Students from Norwich University of The Arts, particularly illustrators, consistently produce strong work which has been featured on Gradwatch in the past. This year we spotted Tom Abbiss Smith.
CR: When and how did you first become interested in studying illustration?
TS: I became especially interested in Illustration whilst studying Graphic Design at College. Although I have been surrounded by artistic people through out my life, it was specifically being in a creative environment that really inspired me to pursue Illustration.
CR: Could you tell us a little bit more about the techniques or medium you work with?
TS: I always take an experimental and intuitive approach to my image making. Mark making, texture and colour are prominently manipulated within my compositions. ‘Cut and paste’ techniques allow me to create components that can be taken into digital software and further played with to achieve my outcomes. Recently I’ve become interested in experimental Screen Printing and Risograph printing. I love working with various mediums, so this is extremely exciting for me at the moment.
CR: What inspires your work and style?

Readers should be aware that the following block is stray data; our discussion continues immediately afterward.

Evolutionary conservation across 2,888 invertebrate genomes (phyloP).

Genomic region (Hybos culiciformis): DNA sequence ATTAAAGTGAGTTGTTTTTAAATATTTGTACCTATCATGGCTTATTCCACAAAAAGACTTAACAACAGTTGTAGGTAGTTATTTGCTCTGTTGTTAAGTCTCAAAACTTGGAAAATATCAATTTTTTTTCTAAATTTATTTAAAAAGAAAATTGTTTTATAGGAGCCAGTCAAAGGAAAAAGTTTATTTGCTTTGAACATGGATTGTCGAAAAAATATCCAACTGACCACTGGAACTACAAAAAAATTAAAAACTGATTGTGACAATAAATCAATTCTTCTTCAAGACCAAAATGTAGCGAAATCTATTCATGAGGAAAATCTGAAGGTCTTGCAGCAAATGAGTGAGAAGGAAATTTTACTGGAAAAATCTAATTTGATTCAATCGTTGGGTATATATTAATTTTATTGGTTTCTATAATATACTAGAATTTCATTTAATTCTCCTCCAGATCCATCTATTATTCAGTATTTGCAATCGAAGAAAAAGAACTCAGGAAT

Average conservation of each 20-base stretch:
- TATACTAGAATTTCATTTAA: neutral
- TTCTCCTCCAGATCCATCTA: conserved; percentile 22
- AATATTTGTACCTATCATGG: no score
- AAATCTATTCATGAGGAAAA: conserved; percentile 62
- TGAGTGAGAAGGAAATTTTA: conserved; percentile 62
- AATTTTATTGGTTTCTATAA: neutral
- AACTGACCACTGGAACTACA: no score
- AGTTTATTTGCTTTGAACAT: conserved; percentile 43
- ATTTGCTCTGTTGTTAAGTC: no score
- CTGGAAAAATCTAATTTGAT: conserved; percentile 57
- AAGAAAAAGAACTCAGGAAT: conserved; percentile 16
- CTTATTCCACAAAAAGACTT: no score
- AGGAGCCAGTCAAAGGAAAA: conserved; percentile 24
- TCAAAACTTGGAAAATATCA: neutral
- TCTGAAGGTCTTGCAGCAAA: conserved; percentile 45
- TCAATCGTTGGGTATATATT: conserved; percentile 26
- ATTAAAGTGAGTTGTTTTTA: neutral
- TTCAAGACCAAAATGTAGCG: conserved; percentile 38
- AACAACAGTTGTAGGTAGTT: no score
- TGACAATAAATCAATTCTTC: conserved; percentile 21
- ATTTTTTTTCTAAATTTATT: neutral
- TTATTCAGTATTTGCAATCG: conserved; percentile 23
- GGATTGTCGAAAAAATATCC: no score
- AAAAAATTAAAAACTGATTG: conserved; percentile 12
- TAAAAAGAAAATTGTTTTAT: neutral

TS: When I first started to take an interest in art, natural and organic environments really stimulated my mind. This is still the case within my work, however I’m now starting to source inspiration from other environments that surround me. I find that once you start looking for inspiration, it’s all around you, even in the mundane or seemingly insignificant. This makes life a lot more interesting, and of course I try to express this in my work.
CR: If you could acquire a new skill or talent what would it be? And why?
TS: I’d love to be able to experiment confidently with oil paint and learn to mix my own colours so I could produce considerably large original artwork. I find it invigorating to see large scale art such as paintings, graffiti, drawings, prints. It packs a punch and can be incredibly powerful if done with finesse.
CR: What’s the most important thing you learnt while at university?
TS: I think the most important thing I learnt whilst being at University is to have an open mind to how your work can develop. I had so many resources/workshops to experiment with, this really helped in the development of my style.
Smith is one of the 15 graduates whose work has been selected by us to appear on 900 JCDaceux digital screens all over the UK, including at major railway stations, shopping centres and roadways as a part of CR’s Talentspotting scheme.